Following another reading the constellation is identified with Arcas, son of Zeus and Callisto. Arcas was brought up by his maternal grandfather Lycaon, to whom one day Zeus went and had a meal. To verify that the guest was really the king of the gods, Lycaon killed his grandson and prepared a meal made from his flesh. Zeus noticed and became very angry, transforming Lycaon into a wolf and gave back life to his son. In the meantime Callisto had been transformed into a she-bear, by Zeus' wife, Hera, who was angry at Zeus' infidelity. When he was grown up, Arcas met with the she-bear and, since obviously he didn't recognize her as his mother, he began to chase Callisto. Callisto, followed by Arcas, sheltered herself in a temple, a sacred place whose profaners were convicted to death. To avoid such fate, Zeus decided to set them in the sky, Arcas as Boötes and Callisto as Ursa Major. This is a rare version of the myth surrounding Ursa Major, as the myth usually holds that Arcas is transformed into a bear as well (becoming Ursa Minor), and in such versions Boötes has no part. Ursa Minor, and Ursa Major, are constellations whose identification only originated in later classical Greece, and in Rome, and as such Boötes kept separate associations dating from much earlier.[citation needed]

In Ovid's Metamorphoses VIII, Icarus is told by his father Daedalus, upon receiving the wings, to fly using the Boötes and Orion as guides. Icarus ignores the advice to run this "middle path" and subsequently drowns.

Visualizations

Boötes as depicted in Urania's Mirror, a set of constellation cards published in London c.1825. In his left hand he holds his hunting dogs, Canes Venatici. Below them is the constellation Coma Berenices. Above the head of Boötes is Quadrans Muralis, now obsolete.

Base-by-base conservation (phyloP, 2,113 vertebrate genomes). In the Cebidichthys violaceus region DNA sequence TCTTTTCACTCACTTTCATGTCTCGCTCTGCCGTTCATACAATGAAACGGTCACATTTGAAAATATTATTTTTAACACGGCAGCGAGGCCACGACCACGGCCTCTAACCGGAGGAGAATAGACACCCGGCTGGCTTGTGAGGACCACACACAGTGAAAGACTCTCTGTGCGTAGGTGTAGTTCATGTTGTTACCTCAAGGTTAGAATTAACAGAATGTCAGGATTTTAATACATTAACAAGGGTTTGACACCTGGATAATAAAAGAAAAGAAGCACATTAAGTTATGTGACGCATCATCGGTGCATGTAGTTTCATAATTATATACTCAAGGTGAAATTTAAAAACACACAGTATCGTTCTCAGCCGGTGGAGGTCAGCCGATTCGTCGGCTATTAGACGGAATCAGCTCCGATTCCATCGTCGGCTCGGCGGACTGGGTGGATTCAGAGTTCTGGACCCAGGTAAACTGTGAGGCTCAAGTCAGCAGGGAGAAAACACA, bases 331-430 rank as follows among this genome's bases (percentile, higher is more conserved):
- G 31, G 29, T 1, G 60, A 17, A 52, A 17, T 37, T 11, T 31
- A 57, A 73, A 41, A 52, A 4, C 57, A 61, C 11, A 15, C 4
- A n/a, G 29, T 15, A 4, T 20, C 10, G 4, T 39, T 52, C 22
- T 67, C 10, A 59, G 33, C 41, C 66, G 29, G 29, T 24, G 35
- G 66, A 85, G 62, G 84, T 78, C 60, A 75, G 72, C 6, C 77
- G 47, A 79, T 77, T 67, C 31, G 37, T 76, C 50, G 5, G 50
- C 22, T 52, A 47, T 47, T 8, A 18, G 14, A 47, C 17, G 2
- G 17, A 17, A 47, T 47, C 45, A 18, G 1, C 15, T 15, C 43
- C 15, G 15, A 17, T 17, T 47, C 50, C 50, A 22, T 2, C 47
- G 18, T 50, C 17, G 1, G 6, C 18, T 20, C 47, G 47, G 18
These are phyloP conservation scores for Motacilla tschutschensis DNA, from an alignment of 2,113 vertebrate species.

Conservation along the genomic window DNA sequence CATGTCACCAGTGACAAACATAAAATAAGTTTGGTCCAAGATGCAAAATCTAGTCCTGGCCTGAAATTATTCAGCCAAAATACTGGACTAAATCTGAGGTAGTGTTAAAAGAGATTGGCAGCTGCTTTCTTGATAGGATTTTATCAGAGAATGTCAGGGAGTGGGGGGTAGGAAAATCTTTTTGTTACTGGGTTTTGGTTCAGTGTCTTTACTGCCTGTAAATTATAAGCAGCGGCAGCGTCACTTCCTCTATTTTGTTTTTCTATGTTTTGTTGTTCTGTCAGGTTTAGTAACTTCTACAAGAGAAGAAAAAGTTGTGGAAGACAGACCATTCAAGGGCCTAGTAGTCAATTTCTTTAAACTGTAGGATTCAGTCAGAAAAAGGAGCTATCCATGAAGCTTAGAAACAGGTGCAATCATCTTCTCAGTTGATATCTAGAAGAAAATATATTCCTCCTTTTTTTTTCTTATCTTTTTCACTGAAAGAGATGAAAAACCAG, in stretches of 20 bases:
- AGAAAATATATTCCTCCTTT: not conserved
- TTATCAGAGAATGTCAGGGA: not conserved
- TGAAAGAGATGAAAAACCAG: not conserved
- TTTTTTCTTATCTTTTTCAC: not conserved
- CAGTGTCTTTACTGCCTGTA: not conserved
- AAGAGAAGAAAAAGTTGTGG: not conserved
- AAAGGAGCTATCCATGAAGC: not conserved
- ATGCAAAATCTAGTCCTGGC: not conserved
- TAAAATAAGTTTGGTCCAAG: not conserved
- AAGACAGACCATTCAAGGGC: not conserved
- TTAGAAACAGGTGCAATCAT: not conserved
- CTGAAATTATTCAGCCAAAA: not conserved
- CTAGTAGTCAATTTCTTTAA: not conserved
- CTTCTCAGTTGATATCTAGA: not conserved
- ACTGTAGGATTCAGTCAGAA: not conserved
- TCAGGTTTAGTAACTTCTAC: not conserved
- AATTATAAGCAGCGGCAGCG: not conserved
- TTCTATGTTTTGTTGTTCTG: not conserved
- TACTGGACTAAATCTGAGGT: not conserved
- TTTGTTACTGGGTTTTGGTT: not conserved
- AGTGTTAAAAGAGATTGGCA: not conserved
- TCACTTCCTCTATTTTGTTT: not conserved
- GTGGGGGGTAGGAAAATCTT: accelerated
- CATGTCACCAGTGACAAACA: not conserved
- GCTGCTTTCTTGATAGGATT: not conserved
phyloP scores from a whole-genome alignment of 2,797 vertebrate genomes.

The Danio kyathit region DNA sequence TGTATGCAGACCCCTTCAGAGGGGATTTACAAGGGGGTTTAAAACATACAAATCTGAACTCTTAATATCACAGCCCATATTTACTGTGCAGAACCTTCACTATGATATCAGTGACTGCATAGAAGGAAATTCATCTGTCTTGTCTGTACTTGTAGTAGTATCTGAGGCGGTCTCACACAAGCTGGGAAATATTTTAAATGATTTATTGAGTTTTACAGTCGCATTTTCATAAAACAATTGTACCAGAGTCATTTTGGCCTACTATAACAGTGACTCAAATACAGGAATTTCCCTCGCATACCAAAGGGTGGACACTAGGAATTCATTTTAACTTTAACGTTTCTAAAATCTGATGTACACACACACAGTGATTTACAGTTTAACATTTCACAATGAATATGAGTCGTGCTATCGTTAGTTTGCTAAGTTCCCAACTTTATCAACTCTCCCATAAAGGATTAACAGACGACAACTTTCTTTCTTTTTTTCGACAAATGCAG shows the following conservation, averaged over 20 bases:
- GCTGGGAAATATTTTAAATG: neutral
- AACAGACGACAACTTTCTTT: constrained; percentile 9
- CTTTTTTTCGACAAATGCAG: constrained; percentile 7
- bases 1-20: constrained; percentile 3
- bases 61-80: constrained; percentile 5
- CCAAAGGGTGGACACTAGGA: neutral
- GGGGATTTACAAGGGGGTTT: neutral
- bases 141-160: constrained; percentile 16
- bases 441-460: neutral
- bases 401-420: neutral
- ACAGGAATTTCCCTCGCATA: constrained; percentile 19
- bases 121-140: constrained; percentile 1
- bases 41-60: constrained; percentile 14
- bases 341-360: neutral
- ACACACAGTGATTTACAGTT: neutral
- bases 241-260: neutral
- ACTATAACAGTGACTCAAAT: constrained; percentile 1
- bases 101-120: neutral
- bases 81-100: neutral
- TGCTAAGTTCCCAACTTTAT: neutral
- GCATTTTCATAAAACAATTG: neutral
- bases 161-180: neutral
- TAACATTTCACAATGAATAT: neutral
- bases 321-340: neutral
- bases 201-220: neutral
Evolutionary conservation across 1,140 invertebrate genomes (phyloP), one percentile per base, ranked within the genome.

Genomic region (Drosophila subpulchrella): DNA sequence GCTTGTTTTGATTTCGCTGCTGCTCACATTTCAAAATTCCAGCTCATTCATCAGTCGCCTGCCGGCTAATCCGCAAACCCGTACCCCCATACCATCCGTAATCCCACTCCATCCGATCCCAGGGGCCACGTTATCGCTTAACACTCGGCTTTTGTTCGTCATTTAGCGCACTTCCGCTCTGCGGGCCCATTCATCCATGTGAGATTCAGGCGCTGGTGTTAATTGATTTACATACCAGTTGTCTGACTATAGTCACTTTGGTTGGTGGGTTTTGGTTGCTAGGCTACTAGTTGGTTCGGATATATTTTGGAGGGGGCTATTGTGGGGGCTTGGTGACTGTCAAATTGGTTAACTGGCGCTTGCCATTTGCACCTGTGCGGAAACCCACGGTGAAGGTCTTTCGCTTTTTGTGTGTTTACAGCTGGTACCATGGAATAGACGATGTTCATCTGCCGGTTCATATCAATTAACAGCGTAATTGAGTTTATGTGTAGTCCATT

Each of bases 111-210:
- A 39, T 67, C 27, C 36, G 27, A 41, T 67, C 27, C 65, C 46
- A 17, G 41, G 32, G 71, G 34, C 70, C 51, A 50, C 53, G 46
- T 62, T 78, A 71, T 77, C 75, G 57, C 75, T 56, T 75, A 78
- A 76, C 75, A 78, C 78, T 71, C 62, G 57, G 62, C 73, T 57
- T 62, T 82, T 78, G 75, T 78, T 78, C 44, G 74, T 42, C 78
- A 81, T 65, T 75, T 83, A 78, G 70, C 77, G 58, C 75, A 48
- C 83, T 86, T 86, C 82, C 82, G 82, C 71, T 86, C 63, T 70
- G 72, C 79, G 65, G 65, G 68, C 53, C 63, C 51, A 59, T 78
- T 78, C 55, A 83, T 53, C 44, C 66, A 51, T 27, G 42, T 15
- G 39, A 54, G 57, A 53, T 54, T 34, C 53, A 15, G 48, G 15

Illustrations of Boötes traditionally represent him as a herdsman with a club or staff, holding two hunting dogs on a leash and following Ursa Major around the pole.

Diagram of H.A. Rey's alternative method of connecting the stars of Boötes.

H.A. Rey has suggested an alternative way to visualize the herdsman, in which he is seated and smoking a pipe.[3] The stars ε Boo, δ Boo, μ Boo, β Boo, γ Boo, ρ Boo, and σ Boo form the herdsman's head. In addition, the stars δ Boo, μ Boo, and β Boo may be seen to form a cap. The stars γ Boo, λ Boo, θ Boo, and κ Boo form the herdsman's pipe. Star γ Boo is of the third magnitude and would be the herdsman's mouth. Stars ε Boo, ζ Boo, and α Boo (Arcturus) form the herdsman's body. Star ε Boo is of the third magnitude whereas Arcturus is of magnitude zero. Stars α Boo, η Boo and υ Boo form the herdsman's leg, with η Boo being the knee. Finally, stars υ Boo and τ Boo form the herdsman's foot. Star η Boo is of the third magnitude.

Modern diagrammatic visualizations often depict Boötes as looking like a kite.[4]

Equivalents

In Chinese astronomy, the stars of Boötes are located in three areas: the Purple Forbidden Enclosure (紫微垣 Zǐ Wēi Yuán) and Heavenly Market Enclosure (天市垣 Tiān Shì Yuán) (both included in the Three Enclosures (三垣, Sān Yuán)), and the Azure Dragon of the East (東方青龍, Dōng Fāng Qīng Lóng).

Namesakes

The US Navy ship USS Bootes (AK-99) was named after the constellation.

References

  1. ^ OED
  2. ^ Babylonian Star-lore by Gavin White, Solaria Pubs, 2008, page 207
  3. ^ H. A. Rey, The Stars — A New Way To See Them. Enlarged World-Wide Edition. Houghton Mifflin, Boston, 1997. ISBN 0-395-24830-2.
  4. ^ e.g., Tom Polakis, " Celestial Portraits: Boötes and Corona Borealis," from Astronomy Magazine.
  • Ian Ridpath and Wil Tirion (2007). Stars and Planets Guide, Collins, London. ISBN 978-0007251209. Princeton University Press, Princeton. ISBN 978-0691135564.
  • Richard Hinckley Allen, Star Names, Their Lore and Meaning, New York, Dover: various dates, ISBN 0-486-21079-0.
  • Thomas Wm. Hamilton, Useful Star Names, Holbrook, NY, Viewlex: 1968.

External links

Coordinates: Sky map 15h 00m 00s, +30° 00′ 00″